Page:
Rise's success came as no surprise to me, as I've done similar experiments with small group PvP and I know just how effective cheap tech 1 cruisers can be. I recently showed how free users could be nearly as effective as well-trained subscribers in the same ships, and yet the myth that they will be simply cannon fodder for the elite pervades the comments sections in articles throughout the web. Developers have said that they intend for free play to be a viable long-term play style, and it should be possible to extend the system in the future. We may even some day get specific challenge clone states for those who want bragging rights or hardcore clones with permadeath.

In this edition of EVE Evolved, I debunk the myth the alpha clone system is an endless trial, examine the potential impact of alphas on both EVE community culture and CCP's financials, and look at a few ways the clone state system could be expanded on.

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EVE Evolved: The consequences of a free-to-play EVE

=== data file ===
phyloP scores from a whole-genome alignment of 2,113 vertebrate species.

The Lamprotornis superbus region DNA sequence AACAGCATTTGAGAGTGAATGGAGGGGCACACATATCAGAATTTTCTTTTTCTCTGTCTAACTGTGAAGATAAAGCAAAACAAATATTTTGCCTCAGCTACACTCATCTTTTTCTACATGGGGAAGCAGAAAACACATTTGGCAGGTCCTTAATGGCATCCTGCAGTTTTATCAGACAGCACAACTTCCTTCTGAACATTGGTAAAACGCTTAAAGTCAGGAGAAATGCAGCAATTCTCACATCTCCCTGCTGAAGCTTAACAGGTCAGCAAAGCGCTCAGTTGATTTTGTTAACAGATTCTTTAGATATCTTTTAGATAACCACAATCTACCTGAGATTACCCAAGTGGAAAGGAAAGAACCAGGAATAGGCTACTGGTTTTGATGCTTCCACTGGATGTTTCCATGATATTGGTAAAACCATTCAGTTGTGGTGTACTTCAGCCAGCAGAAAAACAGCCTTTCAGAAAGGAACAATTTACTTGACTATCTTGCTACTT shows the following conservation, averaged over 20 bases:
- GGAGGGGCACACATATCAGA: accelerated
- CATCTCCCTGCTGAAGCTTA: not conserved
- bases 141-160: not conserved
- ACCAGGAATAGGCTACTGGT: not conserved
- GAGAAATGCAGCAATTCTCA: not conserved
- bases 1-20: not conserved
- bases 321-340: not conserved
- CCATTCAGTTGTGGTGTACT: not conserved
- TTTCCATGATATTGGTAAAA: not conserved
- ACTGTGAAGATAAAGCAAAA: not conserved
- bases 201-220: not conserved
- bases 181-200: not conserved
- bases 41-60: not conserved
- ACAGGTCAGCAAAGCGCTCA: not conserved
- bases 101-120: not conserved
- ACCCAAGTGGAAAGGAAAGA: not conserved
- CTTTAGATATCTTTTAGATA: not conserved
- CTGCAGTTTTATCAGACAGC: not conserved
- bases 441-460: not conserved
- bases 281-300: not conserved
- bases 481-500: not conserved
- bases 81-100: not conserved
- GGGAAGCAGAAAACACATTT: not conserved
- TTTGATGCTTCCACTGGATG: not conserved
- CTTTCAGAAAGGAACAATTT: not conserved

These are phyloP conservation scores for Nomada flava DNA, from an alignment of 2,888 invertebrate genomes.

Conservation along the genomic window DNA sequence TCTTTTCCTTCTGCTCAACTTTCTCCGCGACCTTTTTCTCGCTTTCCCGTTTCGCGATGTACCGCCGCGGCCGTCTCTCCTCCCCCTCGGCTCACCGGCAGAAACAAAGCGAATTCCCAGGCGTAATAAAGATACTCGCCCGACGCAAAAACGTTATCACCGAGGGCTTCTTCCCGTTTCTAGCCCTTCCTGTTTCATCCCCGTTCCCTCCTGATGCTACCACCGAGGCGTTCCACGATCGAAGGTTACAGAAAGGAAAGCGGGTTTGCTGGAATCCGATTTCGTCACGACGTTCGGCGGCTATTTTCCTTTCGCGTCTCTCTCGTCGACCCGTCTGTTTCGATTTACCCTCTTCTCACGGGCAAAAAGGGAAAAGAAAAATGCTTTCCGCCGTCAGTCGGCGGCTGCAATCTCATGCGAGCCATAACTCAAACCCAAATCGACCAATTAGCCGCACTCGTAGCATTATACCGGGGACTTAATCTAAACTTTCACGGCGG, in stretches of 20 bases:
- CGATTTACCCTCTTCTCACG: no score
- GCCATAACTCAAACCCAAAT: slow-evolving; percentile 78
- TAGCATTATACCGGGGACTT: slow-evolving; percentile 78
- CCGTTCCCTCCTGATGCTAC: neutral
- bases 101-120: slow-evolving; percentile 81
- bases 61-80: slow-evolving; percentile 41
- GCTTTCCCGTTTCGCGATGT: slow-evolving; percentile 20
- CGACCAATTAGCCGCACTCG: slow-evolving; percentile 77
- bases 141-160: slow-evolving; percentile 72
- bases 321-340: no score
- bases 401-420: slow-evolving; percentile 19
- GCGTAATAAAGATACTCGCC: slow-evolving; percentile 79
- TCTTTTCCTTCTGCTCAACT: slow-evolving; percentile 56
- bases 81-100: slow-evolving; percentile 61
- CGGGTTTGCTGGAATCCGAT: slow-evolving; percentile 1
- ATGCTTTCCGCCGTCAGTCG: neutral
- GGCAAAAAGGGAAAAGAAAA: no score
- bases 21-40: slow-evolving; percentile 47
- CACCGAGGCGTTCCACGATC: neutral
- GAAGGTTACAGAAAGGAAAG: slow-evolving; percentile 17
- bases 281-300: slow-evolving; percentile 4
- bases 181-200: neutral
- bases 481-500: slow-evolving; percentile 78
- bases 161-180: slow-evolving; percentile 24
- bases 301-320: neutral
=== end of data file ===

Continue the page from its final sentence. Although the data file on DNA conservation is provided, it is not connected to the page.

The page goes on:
This week we heard the unexpected news that EVE Online will be going partially free-to-play when the next expansion lands in November. Like many games that have added free-to-play options over the years, EVE will be using a hybrid model that provides a limited free option in addition to its regular subscription. The game won't change at all for subscribers and will continue to offer cosmetic microtransactions, while free players will be able to log in and play under a new set of restrictions. Free players will have access to only a handful of skills and will be able to fly tech 1 cruisers and below, and any subscribed players whose subscriptions lapse will be temporarily lowered to free player status.

The announcement of the impending business model change has seen a mixed but largely positive response online, with renewed interest from those who have been put off by the subscription. Existing players are looking forward to an influx of fresh players and getting free access to their old characters again but have warned of potential abuse cases if free users can be used for suicide ganking or farming. CCP has been engaging with the community to investigate these potential issues ahead of the expansion, and many prospective players have been asking exactly how much a free player can actually do.